Now a report from the National Alliance for Public Charter Schools has been released around the same time that New Jersey is expected to announce a new class of charter schools. And it’s not good news for the state. (Holt, New Jersey Newsroom)
N.J. sports authority contracts reveal millions in secret rebates to promoters of Meadowlands acts
The New Jersey Sports and Exposition Authority kicked back millions of dollars to the nation’s largest music promoters over the last five years in an effort to lure top acts to the Meadowlands.
Details of the deals were revealed only after state courts forced the authority to release hundreds of contracts signed with performers ranging from Britney Spears to Jay-Z. The orders came because of a legal battle by The Star-Ledger to examine the now-public documents. (Sherman and McGlone, The Star-Ledger)
Weinberg pledges to make same-sex marriage a priority in state Senate
State Sen. Loretta Weinberg, D-Teaneck, promised Tuesday that as long “as the feisty is still within me” she will push for same-sex marriage now that she has a bigger legislative platform.
Weinberg, a frequent and public foil to Governor Christie, is now the Senate majority leader, making her the ranking voice for Democrats who control the chamber and plan to confront the Republican governor on several issues. (McAlpin, The Record)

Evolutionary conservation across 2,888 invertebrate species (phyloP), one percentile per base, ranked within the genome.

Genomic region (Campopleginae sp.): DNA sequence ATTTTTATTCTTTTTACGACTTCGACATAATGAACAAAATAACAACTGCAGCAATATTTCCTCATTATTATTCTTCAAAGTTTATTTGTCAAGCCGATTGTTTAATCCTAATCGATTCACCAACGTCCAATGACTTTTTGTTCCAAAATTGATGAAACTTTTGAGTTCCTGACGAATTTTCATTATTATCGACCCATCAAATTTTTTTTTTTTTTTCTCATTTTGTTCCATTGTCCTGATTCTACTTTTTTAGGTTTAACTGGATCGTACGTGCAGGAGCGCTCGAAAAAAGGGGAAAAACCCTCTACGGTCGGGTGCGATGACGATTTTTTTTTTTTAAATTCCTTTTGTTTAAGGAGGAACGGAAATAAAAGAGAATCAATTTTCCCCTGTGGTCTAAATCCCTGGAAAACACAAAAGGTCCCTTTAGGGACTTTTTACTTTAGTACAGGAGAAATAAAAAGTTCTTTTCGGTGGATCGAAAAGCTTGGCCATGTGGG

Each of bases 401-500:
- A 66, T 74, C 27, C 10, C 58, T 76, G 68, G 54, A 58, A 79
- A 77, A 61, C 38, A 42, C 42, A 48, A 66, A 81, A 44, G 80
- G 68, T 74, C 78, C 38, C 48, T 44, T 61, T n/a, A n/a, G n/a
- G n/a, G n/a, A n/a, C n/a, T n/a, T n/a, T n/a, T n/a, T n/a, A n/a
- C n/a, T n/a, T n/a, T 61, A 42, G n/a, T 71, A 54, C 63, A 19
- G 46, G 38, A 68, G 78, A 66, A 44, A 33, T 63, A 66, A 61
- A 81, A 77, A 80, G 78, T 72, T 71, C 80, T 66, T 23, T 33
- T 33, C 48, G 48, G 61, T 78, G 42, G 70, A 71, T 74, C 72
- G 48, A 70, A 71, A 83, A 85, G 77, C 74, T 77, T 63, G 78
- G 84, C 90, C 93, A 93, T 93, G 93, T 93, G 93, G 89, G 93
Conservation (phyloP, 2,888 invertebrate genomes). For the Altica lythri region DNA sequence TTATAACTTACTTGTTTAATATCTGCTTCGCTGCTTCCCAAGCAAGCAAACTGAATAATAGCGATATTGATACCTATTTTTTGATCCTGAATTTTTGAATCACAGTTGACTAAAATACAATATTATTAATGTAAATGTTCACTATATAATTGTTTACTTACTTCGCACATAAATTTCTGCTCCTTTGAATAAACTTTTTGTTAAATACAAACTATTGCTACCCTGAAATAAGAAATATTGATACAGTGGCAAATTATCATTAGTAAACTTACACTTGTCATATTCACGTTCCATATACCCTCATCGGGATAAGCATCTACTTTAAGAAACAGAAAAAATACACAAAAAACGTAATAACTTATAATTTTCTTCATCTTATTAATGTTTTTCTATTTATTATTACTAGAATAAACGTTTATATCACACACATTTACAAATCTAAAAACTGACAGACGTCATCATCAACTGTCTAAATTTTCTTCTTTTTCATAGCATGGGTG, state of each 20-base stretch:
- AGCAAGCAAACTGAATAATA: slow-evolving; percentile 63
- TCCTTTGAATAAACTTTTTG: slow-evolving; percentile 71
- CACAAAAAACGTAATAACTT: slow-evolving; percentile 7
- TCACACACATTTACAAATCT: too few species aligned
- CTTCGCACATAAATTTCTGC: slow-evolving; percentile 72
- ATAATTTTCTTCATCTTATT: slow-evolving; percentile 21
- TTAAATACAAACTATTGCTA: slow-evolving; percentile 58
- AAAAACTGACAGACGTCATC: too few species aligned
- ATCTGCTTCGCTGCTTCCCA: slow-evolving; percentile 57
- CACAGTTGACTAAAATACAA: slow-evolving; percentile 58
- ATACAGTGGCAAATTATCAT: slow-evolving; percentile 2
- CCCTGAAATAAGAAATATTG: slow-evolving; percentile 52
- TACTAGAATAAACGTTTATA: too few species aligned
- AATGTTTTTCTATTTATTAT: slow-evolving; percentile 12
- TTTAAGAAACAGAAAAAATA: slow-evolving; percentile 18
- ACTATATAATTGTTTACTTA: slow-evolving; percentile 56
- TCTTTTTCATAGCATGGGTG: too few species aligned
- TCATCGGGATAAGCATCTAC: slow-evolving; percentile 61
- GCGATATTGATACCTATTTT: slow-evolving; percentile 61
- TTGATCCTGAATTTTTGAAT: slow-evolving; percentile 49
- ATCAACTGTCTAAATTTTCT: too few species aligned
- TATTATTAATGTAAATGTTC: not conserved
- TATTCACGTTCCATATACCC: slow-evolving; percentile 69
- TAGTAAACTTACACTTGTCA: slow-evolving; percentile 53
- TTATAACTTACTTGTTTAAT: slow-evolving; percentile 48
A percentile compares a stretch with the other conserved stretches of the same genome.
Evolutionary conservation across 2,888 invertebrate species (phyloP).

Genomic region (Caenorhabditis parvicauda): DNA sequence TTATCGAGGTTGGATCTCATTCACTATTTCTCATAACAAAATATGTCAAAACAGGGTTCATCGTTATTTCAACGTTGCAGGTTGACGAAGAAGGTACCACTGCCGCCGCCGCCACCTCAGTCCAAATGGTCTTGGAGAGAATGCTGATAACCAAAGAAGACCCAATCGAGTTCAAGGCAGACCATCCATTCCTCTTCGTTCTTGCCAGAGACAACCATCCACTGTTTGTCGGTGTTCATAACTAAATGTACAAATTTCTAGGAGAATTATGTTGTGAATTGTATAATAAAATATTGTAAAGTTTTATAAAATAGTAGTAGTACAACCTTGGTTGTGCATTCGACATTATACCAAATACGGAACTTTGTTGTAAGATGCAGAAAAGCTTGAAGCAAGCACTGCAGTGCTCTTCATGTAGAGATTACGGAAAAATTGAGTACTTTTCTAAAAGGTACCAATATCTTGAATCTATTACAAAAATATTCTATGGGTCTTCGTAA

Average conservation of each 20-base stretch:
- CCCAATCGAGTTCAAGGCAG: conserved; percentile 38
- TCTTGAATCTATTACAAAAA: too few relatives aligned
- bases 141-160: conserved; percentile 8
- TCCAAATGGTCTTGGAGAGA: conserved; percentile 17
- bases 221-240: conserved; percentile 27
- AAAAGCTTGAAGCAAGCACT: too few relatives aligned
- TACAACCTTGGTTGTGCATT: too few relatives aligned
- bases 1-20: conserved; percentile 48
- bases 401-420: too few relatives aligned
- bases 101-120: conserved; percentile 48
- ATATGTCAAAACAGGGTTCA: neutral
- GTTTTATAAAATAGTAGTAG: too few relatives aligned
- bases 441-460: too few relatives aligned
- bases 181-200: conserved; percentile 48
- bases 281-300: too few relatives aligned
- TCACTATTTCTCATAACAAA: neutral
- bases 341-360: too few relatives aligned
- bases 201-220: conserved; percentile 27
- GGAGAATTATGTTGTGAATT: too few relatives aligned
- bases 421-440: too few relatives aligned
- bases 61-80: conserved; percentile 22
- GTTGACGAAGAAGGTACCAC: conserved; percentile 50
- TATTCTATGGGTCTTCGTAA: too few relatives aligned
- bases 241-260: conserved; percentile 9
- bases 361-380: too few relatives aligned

Sports betting supporters not worries about NFL moving Super Bowl
Governor Christie on Tuesday signed into law a bill allowing state residents to bet on professional and college sports at the state’s racetracks and casinos — even though a federal law prohibits New Jersey and 45 other states from offering any such gambling.
If a lawsuit to overturn the ban is successful, fans attending the 2014 Super Bowl at the Meadowlands could be in a position to bet legally on the game at the nearby Meadowlands Racetrack. (Brennan, The Record)
DRPA set to name inspector general
The Delaware River Port Authority is expected to appoint a top-level watchdog today, but some observers worry the newcomer could be kept on a short leash.
At a monthly meeting this morning, DRPA board members are expected to create and fill the position of inspector general, a spokesman said.
The new post is intended to “detect and deter” fraud, waste and illegal activities at the authority and its PATCO Hi-Speedline. (Walsh, Gannett)
County police plan touted in Camden
Two giant projection screens on the walls of a Rutgers-Camden conference room depicted the policing levels in Camden currently operating and what could potentially be if a proposed Camden County Police Department goes forward.
One map of the city showed a dozen digitized police cars representing the status quo. The other shows the cars roaming the city as if it were hit with buckshot if the city goes with a Metro Division. (Murray, Gannett)
Camden forum hears pleas for regional police force
As he was walking home through East Camden to feed his pet parakeets one Monday in June, 9-year-old Jorge Cartagena was struck in the temple by a bullet and left blinded – making him the 103d shooting victim in the city at that point last year.
The alleged shooter, Greg Rawls, 29, who police said was aiming at someone else and has served time on drug convictions, was quickly arrested. (Simon, The Philadelphia Inquirer)